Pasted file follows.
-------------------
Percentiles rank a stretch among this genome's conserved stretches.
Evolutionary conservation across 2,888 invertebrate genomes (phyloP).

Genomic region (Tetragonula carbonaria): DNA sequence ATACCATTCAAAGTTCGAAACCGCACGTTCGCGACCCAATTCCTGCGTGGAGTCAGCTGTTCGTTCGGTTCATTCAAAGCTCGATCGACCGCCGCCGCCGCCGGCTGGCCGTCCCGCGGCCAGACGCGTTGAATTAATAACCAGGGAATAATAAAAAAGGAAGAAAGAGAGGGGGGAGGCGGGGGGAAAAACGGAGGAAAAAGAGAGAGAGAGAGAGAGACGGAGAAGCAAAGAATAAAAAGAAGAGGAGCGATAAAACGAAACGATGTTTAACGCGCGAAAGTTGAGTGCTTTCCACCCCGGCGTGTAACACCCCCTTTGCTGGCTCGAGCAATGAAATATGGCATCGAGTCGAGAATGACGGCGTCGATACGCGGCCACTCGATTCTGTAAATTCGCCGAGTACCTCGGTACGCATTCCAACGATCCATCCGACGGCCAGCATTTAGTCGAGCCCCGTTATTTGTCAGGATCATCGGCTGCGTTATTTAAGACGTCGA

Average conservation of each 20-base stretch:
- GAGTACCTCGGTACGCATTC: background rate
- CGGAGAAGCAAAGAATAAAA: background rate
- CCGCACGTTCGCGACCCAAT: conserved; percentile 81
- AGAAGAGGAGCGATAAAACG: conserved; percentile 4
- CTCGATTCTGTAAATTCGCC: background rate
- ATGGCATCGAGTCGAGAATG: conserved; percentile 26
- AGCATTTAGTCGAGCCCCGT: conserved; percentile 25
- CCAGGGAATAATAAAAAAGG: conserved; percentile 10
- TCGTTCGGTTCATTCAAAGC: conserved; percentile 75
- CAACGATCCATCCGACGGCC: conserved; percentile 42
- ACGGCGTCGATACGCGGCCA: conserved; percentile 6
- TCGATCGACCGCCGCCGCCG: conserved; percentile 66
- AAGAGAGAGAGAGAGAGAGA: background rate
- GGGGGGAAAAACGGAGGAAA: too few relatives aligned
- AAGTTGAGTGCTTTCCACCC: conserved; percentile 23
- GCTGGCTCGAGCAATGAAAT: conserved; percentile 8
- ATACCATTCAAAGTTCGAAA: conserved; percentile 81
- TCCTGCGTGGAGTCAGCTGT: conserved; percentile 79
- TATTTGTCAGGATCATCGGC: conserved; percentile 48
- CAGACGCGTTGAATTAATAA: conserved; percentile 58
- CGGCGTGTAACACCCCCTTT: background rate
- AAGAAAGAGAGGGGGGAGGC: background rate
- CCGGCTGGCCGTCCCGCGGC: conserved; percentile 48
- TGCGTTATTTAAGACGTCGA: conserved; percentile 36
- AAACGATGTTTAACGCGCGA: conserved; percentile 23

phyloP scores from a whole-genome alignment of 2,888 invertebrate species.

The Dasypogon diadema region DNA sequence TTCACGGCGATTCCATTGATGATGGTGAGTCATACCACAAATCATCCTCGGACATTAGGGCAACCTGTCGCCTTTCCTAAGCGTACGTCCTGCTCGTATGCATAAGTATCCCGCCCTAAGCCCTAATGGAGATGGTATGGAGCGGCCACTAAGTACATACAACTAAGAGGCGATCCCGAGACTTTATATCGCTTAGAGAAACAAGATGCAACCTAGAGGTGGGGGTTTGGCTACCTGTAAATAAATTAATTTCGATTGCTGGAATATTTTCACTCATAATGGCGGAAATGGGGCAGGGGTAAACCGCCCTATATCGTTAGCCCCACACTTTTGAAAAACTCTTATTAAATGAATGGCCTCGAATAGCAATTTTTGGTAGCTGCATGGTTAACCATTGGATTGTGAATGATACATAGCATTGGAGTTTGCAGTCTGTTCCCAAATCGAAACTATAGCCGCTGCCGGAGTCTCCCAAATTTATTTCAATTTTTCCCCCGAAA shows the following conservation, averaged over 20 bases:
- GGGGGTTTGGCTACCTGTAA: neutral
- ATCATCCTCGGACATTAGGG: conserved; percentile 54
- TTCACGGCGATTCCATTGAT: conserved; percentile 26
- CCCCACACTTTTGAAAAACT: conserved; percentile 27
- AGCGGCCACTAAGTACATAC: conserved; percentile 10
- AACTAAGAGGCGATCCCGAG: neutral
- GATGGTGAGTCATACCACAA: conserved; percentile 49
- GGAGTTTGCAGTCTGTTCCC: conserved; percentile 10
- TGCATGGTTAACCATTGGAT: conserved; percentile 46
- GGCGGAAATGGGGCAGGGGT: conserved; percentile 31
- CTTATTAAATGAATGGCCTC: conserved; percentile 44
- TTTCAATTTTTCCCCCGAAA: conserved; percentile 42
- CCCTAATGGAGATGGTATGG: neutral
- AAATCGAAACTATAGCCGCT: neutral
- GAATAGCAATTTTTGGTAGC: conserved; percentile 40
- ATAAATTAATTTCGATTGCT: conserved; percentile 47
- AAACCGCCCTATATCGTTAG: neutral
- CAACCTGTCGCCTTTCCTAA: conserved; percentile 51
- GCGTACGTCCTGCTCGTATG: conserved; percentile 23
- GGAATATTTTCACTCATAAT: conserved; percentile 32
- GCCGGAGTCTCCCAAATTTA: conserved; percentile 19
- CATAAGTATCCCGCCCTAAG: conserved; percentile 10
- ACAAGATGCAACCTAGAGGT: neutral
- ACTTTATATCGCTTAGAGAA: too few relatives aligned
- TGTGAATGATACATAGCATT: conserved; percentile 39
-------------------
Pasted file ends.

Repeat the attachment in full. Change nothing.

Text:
Percentiles rank a stretch among this genome's conserved stretches.
Evolutionary conservation across 2,888 invertebrate genomes (phyloP).

Genomic region (Tetragonula carbonaria): DNA sequence ATACCATTCAAAGTTCGAAACCGCACGTTCGCGACCCAATTCCTGCGTGGAGTCAGCTGTTCGTTCGGTTCATTCAAAGCTCGATCGACCGCCGCCGCCGCCGGCTGGCCGTCCCGCGGCCAGACGCGTTGAATTAATAACCAGGGAATAATAAAAAAGGAAGAAAGAGAGGGGGGAGGCGGGGGGAAAAACGGAGGAAAAAGAGAGAGAGAGAGAGAGACGGAGAAGCAAAGAATAAAAAGAAGAGGAGCGATAAAACGAAACGATGTTTAACGCGCGAAAGTTGAGTGCTTTCCACCCCGGCGTGTAACACCCCCTTTGCTGGCTCGAGCAATGAAATATGGCATCGAGTCGAGAATGACGGCGTCGATACGCGGCCACTCGATTCTGTAAATTCGCCGAGTACCTCGGTACGCATTCCAACGATCCATCCGACGGCCAGCATTTAGTCGAGCCCCGTTATTTGTCAGGATCATCGGCTGCGTTATTTAAGACGTCGA

Average conservation of each 20-base stretch:
- GAGTACCTCGGTACGCATTC: background rate
- CGGAGAAGCAAAGAATAAAA: background rate
- CCGCACGTTCGCGACCCAAT: conserved; percentile 81
- AGAAGAGGAGCGATAAAACG: conserved; percentile 4
- CTCGATTCTGTAAATTCGCC: background rate
- ATGGCATCGAGTCGAGAATG: conserved; percentile 26
- AGCATTTAGTCGAGCCCCGT: conserved; percentile 25
- CCAGGGAATAATAAAAAAGG: conserved; percentile 10
- TCGTTCGGTTCATTCAAAGC: conserved; percentile 75
- CAACGATCCATCCGACGGCC: conserved; percentile 42
- ACGGCGTCGATACGCGGCCA: conserved; percentile 6
- TCGATCGACCGCCGCCGCCG: conserved; percentile 66
- AAGAGAGAGAGAGAGAGAGA: background rate
- GGGGGGAAAAACGGAGGAAA: too few relatives aligned
- AAGTTGAGTGCTTTCCACCC: conserved; percentile 23
- GCTGGCTCGAGCAATGAAAT: conserved; percentile 8
- ATACCATTCAAAGTTCGAAA: conserved; percentile 81
- TCCTGCGTGGAGTCAGCTGT: conserved; percentile 79
- TATTTGTCAGGATCATCGGC: conserved; percentile 48
- CAGACGCGTTGAATTAATAA: conserved; percentile 58
- CGGCGTGTAACACCCCCTTT: background rate
- AAGAAAGAGAGGGGGGAGGC: background rate
- CCGGCTGGCCGTCCCGCGGC: conserved; percentile 48
- TGCGTTATTTAAGACGTCGA: conserved; percentile 36
- AAACGATGTTTAACGCGCGA: conserved; percentile 23

phyloP scores from a whole-genome alignment of 2,888 invertebrate species.

The Dasypogon diadema region DNA sequence TTCACGGCGATTCCATTGATGATGGTGAGTCATACCACAAATCATCCTCGGACATTAGGGCAACCTGTCGCCTTTCCTAAGCGTACGTCCTGCTCGTATGCATAAGTATCCCGCCCTAAGCCCTAATGGAGATGGTATGGAGCGGCCACTAAGTACATACAACTAAGAGGCGATCCCGAGACTTTATATCGCTTAGAGAAACAAGATGCAACCTAGAGGTGGGGGTTTGGCTACCTGTAAATAAATTAATTTCGATTGCTGGAATATTTTCACTCATAATGGCGGAAATGGGGCAGGGGTAAACCGCCCTATATCGTTAGCCCCACACTTTTGAAAAACTCTTATTAAATGAATGGCCTCGAATAGCAATTTTTGGTAGCTGCATGGTTAACCATTGGATTGTGAATGATACATAGCATTGGAGTTTGCAGTCTGTTCCCAAATCGAAACTATAGCCGCTGCCGGAGTCTCCCAAATTTATTTCAATTTTTCCCCCGAAA shows the following conservation, averaged over 20 bases:
- GGGGGTTTGGCTACCTGTAA: neutral
- ATCATCCTCGGACATTAGGG: conserved; percentile 54
- TTCACGGCGATTCCATTGAT: conserved; percentile 26
- CCCCACACTTTTGAAAAACT: conserved; percentile 27
- AGCGGCCACTAAGTACATAC: conserved; percentile 10
- AACTAAGAGGCGATCCCGAG: neutral
- GATGGTGAGTCATACCACAA: conserved; percentile 49
- GGAGTTTGCAGTCTGTTCCC: conserved; percentile 10
- TGCATGGTTAACCATTGGAT: conserved; percentile 46
- GGCGGAAATGGGGCAGGGGT: conserved; percentile 31
- CTTATTAAATGAATGGCCTC: conserved; percentile 44
- TTTCAATTTTTCCCCCGAAA: conserved; percentile 42
- CCCTAATGGAGATGGTATGG: neutral
- AAATCGAAACTATAGCCGCT: neutral
- GAATAGCAATTTTTGGTAGC: conserved; percentile 40
- ATAAATTAATTTCGATTGCT: conserved; percentile 47
- AAACCGCCCTATATCGTTAG: neutral
- CAACCTGTCGCCTTTCCTAA: conserved; percentile 51
- GCGTACGTCCTGCTCGTATG: conserved; percentile 23
- GGAATATTTTCACTCATAAT: conserved; percentile 32
- GCCGGAGTCTCCCAAATTTA: conserved; percentile 19
- CATAAGTATCCCGCCCTAAG: conserved; percentile 10
- ACAAGATGCAACCTAGAGGT: neutral
- ACTTTATATCGCTTAGAGAA: too few relatives aligned
- TGTGAATGATACATAGCATT: conserved; percentile 39